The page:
I'm a partner in the advanced analytics group at Bain & Company, the global management consulting firm. My primary focus is on marketing analytics (bio). I've been writing here (views my own) about marketing, technology, e-business, and analytics since 2003 (blog name explained).

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July 29, 2009

Microsoft-Yahoo Search Deal: And Then There Were Two And A Half

Microsoft and Yahoo! announced today that the former's new Bing search engine would now run the latter's search capability.  And, Yahoo! will sell paid search campaigns for the combined capability.  At least for starters, this means Google owns two thirds + of pro forma search volume (per Comscore), and MSFT+YHOO own the other third.  

Yahoo! had no choice but to accept colonization by Microsoft, as its own search technology was going nowhere.  Similarly, Microsoft had to do this deal with Yahoo because in today's tough market (even paid search is seeing only low single digit growth), it couldn't afford to divide its sales force to fight Yahoo in the face of their shared, colossal foe.

It will be interesting to see how much search volume sticks with / moves to each.  I'm guessing there is a curiosity factor that has Bing volume temporarily high, but that Google will hold serve, since Bing's advantages seem concentrated in some commerce-oriented niches.  (Here's a wacky idea though:  Microsoft could reverse one important structural disadvantage with a pre-emptive bid to embed Bing by default in Firefox, when Mozilla's current deal with Google expires in 2011.  Maybe not so wacky if, following long-term trends, IE's browser share drops close to 50% by then, and Google chooses to focus on Chrome.)

The other reason for this deal is for each side to achieve a critical mass of search volume to usefully inform display ad targeting.  Display ad networks have been a surprisingly profitable business, even in tough times (see also for example NET income for VLCK in Q1 of this year).  And the tip of the spear in the trend toward multi-channel optimization of marketing spend has been attribution analysis between search and display channels ("To what degree is a search triggered by display ad exposure, and how can we better target display ads to behaviorally-defined user segments across a network based on their search history?").  So, this deal would seem to be as much about shoring up each side's profit centers as it would be about huddling for warmth in the paid search world.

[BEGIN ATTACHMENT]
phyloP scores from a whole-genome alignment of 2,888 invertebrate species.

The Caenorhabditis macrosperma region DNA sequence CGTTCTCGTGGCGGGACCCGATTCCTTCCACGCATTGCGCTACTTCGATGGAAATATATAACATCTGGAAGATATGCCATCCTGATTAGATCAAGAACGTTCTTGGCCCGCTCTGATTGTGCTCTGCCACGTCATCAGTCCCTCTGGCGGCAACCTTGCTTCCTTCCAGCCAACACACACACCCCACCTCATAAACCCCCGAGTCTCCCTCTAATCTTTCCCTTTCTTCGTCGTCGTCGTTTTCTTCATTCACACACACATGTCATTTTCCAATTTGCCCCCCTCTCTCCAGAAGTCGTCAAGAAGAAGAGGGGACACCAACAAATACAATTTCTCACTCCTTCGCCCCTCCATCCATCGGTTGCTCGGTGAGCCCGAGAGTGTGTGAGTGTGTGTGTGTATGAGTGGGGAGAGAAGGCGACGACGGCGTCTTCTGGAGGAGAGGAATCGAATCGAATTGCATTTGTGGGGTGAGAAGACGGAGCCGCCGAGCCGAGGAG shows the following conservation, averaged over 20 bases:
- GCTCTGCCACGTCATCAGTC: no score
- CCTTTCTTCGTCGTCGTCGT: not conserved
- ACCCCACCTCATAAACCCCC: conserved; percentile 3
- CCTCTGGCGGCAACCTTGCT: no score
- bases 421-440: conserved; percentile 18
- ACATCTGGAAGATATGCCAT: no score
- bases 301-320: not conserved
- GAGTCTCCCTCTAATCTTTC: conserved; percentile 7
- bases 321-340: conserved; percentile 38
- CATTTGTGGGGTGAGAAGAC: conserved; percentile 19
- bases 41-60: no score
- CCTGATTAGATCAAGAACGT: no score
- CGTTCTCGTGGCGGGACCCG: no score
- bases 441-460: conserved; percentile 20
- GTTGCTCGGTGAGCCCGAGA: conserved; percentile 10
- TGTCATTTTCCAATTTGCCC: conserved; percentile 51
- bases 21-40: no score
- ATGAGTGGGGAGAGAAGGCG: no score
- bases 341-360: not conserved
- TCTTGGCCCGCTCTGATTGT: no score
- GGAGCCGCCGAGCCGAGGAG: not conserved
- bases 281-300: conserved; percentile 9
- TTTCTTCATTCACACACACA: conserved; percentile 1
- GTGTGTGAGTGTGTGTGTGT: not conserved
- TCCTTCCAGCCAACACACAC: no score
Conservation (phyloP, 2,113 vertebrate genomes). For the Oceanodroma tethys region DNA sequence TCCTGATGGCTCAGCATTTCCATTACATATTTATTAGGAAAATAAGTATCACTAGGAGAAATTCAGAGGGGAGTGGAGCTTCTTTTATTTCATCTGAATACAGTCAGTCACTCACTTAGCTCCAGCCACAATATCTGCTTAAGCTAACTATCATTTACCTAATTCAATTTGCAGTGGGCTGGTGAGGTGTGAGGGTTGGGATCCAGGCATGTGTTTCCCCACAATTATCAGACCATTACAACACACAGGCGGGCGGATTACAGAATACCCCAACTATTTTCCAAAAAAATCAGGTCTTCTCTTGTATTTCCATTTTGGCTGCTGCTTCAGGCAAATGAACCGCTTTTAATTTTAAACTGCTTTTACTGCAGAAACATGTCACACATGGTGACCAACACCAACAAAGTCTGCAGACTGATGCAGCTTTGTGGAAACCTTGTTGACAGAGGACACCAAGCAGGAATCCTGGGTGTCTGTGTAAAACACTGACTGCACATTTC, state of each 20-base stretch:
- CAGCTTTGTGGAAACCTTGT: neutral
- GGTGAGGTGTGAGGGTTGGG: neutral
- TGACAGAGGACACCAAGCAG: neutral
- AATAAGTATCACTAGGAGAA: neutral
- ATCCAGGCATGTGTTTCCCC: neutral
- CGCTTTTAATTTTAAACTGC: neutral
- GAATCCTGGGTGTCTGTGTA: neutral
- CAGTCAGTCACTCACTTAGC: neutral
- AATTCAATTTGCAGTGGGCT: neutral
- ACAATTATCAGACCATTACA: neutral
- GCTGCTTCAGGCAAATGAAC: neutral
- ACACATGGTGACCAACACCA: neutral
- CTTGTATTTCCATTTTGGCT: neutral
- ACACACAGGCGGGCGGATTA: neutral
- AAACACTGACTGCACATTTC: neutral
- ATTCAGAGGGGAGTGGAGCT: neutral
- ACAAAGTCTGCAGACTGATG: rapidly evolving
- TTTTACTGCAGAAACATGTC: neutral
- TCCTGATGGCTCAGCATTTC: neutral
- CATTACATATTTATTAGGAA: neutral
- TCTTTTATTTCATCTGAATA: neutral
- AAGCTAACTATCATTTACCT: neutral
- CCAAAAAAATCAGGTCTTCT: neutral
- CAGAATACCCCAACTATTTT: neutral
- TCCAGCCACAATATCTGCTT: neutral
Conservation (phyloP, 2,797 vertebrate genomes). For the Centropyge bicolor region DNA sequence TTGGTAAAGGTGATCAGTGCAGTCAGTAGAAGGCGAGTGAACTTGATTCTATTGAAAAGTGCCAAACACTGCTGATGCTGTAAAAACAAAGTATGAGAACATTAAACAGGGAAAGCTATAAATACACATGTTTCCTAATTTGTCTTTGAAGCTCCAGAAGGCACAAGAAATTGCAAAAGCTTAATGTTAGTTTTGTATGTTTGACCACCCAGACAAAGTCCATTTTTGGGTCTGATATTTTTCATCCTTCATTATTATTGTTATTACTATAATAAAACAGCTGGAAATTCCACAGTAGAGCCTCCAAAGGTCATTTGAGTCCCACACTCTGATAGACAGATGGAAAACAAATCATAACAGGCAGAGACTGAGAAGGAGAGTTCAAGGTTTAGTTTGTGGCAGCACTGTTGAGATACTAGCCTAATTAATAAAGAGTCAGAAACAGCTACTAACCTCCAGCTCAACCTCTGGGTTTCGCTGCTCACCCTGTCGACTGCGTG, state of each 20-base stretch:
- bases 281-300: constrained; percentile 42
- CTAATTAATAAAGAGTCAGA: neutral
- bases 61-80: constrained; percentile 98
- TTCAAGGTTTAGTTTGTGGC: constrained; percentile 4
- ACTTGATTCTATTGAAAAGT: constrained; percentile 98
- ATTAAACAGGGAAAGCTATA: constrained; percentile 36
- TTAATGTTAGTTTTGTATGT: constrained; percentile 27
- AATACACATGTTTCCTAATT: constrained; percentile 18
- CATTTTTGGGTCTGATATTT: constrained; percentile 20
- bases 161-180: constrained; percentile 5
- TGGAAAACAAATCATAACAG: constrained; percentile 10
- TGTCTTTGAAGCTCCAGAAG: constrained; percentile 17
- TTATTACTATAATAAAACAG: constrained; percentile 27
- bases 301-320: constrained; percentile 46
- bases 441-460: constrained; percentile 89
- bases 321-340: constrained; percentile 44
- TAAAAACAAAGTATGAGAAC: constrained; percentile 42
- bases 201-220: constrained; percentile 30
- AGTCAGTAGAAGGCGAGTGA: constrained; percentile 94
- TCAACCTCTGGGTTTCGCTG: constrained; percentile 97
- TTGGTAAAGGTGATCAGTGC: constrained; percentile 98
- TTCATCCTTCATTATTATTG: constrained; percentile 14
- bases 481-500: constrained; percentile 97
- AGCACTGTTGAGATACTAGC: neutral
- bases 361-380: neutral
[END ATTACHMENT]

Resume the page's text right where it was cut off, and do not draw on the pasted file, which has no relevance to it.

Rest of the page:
Given the complexities of having Yahoo! take over Bing sales and operations (through AdCenter), folks at Google should make hay in the short term, since their opponents will be distracted and the transition will create work for customers that arguably doesn't add much value either.  Hopefully, much of this complexity can be absorbed for advertisers by their search agencies, and hopefully they can get paid for some of that.

Notwithstanding interesting riffs on top of the established platforms, and newcomers that are useful in niches, this consolidation is further proof of the diminishing returns to innovation in search as we know it, that is, indexing and ranking unstructured content.  The next big wave of disruption in this category won't happen until we have radical change in the nature of the stuff being searched -- specifically, the advent of "Semantic Web" standards that will structure the underlying data in useful ways.  

It will be interesting to see how The Big Two And A Half left in search react to the propagation of open standards that could level the search playing field.  If the DOJ wants to fight the Search Trusts, perhaps its money is better spent on seeding and supporting those efforts than undoing what nature hath already wrought.


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